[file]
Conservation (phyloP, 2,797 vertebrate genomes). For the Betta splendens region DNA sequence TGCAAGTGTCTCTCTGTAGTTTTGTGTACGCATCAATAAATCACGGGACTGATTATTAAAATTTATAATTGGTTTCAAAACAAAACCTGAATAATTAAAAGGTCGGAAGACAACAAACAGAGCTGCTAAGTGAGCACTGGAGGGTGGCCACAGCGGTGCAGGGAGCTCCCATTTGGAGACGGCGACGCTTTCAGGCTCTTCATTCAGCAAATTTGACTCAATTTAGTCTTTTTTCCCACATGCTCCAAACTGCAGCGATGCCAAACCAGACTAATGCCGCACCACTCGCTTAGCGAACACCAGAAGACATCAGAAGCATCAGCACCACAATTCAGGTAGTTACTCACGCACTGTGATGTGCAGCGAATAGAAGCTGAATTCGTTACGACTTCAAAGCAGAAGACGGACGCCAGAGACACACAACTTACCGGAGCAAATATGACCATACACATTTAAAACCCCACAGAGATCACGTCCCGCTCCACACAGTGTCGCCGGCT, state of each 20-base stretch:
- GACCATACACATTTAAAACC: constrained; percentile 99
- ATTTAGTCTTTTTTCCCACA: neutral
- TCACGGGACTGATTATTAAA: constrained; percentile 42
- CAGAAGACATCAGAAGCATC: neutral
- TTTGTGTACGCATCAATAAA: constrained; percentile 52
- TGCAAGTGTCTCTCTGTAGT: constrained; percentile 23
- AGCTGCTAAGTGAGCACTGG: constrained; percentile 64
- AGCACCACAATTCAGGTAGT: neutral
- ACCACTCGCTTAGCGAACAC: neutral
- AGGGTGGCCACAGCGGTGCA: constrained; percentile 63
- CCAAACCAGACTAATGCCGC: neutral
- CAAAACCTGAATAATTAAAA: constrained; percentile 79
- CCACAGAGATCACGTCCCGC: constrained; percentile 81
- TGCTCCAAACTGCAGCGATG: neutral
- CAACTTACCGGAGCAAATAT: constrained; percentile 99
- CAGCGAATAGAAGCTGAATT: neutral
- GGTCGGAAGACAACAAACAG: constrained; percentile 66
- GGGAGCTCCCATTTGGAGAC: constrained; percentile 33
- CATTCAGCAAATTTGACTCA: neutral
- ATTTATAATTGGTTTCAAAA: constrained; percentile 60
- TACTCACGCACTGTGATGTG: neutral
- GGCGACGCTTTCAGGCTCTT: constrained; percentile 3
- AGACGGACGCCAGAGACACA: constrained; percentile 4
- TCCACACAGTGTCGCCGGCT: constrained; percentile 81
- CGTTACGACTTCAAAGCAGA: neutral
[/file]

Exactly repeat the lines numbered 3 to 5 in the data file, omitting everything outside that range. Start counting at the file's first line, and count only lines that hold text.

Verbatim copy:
- ATTTAGTCTTTTTTCCCACA: neutral
- TCACGGGACTGATTATTAAA: constrained; percentile 42
- CAGAAGACATCAGAAGCATC: neutral